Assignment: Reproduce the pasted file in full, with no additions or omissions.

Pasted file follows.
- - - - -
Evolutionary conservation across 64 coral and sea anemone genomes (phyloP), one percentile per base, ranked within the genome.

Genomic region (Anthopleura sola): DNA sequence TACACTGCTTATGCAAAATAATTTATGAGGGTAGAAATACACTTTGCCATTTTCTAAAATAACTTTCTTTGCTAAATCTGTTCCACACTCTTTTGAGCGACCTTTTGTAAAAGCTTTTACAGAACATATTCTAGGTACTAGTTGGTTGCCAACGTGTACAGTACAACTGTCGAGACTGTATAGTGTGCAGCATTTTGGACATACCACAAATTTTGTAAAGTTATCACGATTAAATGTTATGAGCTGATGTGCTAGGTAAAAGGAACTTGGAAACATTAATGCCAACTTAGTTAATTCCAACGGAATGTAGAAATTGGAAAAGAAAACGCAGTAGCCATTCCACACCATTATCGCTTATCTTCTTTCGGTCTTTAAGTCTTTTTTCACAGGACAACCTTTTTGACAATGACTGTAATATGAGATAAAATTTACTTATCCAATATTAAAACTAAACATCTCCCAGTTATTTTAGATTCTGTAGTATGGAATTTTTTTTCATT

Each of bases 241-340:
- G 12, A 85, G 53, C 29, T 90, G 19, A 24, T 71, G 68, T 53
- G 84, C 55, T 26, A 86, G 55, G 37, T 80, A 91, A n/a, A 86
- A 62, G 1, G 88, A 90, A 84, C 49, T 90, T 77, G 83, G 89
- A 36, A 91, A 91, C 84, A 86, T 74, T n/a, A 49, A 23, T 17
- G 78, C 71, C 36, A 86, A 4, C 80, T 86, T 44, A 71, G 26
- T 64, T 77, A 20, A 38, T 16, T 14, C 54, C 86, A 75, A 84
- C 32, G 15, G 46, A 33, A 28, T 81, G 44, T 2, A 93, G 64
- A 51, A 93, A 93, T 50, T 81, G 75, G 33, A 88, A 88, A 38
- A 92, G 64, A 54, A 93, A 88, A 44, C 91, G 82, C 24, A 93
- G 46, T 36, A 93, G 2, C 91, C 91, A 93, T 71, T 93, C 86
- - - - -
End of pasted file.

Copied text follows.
Evolutionary conservation across 64 coral and sea anemone genomes (phyloP), one percentile per base, ranked within the genome.

Genomic region (Anthopleura sola): DNA sequence TACACTGCTTATGCAAAATAATTTATGAGGGTAGAAATACACTTTGCCATTTTCTAAAATAACTTTCTTTGCTAAATCTGTTCCACACTCTTTTGAGCGACCTTTTGTAAAAGCTTTTACAGAACATATTCTAGGTACTAGTTGGTTGCCAACGTGTACAGTACAACTGTCGAGACTGTATAGTGTGCAGCATTTTGGACATACCACAAATTTTGTAAAGTTATCACGATTAAATGTTATGAGCTGATGTGCTAGGTAAAAGGAACTTGGAAACATTAATGCCAACTTAGTTAATTCCAACGGAATGTAGAAATTGGAAAAGAAAACGCAGTAGCCATTCCACACCATTATCGCTTATCTTCTTTCGGTCTTTAAGTCTTTTTTCACAGGACAACCTTTTTGACAATGACTGTAATATGAGATAAAATTTACTTATCCAATATTAAAACTAAACATCTCCCAGTTATTTTAGATTCTGTAGTATGGAATTTTTTTTCATT

Each of bases 241-340:
- G 12, A 85, G 53, C 29, T 90, G 19, A 24, T 71, G 68, T 53
- G 84, C 55, T 26, A 86, G 55, G 37, T 80, A 91, A n/a, A 86
- A 62, G 1, G 88, A 90, A 84, C 49, T 90, T 77, G 83, G 89
- A 36, A 91, A 91, C 84, A 86, T 74, T n/a, A 49, A 23, T 17
- G 78, C 71, C 36, A 86, A 4, C 80, T 86, T 44, A 71, G 26
- T 64, T 77, A 20, A 38, T 16, T 14, C 54, C 86, A 75, A 84
- C 32, G 15, G 46, A 33, A 28, T 81, G 44, T 2, A 93, G 64
- A 51, A 93, A 93, T 50, T 81, G 75, G 33, A 88, A 88, A 38
- A 92, G 64, A 54, A 93, A 88, A 44, C 91, G 82, C 24, A 93
- G 46, T 36, A 93, G 2, C 91, C 91, A 93, T 71, T 93, C 86